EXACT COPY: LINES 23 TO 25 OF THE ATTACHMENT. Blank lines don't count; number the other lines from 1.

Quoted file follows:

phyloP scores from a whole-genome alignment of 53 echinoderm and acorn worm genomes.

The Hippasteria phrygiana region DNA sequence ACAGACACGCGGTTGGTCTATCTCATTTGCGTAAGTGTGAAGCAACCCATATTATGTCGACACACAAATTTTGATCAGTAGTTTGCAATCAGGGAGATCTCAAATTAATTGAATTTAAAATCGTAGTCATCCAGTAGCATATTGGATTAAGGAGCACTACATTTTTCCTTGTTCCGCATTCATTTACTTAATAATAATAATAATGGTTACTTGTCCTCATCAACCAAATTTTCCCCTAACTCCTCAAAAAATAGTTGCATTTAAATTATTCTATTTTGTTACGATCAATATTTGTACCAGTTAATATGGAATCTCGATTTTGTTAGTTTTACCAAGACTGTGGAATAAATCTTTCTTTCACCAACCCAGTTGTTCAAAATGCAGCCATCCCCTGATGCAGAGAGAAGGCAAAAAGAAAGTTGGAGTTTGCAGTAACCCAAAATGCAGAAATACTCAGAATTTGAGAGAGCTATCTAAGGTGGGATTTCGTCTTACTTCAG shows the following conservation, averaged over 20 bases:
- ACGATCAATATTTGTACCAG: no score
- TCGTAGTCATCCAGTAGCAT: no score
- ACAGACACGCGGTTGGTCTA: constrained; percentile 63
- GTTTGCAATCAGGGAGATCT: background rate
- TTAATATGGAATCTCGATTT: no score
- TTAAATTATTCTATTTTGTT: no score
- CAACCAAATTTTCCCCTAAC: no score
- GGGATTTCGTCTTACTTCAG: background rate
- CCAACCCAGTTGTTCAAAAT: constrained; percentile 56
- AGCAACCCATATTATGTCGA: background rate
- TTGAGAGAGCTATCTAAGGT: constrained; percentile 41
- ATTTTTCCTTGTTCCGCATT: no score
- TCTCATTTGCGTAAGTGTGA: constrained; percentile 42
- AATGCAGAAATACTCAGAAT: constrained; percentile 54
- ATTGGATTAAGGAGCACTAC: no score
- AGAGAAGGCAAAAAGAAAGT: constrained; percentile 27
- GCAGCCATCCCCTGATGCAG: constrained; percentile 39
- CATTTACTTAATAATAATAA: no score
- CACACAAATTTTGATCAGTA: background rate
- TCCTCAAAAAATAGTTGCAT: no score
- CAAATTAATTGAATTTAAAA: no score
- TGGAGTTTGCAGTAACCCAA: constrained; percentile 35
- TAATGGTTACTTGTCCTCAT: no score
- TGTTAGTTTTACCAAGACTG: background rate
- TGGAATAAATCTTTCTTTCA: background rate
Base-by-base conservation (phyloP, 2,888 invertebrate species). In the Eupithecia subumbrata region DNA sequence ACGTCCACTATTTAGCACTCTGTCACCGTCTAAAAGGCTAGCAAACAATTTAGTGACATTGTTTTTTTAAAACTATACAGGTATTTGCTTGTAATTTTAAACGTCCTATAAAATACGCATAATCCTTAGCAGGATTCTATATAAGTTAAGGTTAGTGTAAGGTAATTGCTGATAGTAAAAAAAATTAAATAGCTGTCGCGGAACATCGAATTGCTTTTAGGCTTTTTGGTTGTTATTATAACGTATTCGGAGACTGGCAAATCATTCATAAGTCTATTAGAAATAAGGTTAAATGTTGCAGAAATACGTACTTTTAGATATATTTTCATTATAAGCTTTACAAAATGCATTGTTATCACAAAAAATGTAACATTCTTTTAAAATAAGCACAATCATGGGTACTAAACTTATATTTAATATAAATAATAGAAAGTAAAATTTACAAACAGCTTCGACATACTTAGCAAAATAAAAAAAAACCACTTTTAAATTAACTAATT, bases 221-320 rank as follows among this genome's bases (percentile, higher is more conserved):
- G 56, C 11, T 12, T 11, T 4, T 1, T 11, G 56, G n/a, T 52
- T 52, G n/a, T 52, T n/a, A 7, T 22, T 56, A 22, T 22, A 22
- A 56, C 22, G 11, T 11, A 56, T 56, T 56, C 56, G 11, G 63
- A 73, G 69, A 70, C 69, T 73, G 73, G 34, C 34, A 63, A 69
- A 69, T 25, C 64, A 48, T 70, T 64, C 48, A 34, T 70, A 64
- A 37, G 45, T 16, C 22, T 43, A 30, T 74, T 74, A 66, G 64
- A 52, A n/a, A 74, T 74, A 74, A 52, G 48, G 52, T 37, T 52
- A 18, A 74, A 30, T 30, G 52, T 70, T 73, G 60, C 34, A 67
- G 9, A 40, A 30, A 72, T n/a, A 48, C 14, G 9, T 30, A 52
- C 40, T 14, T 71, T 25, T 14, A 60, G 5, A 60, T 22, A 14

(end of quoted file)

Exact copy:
- CAAATTAATTGAATTTAAAA: no score
- TGGAGTTTGCAGTAACCCAA: constrained; percentile 35
- TAATGGTTACTTGTCCTCAT: no score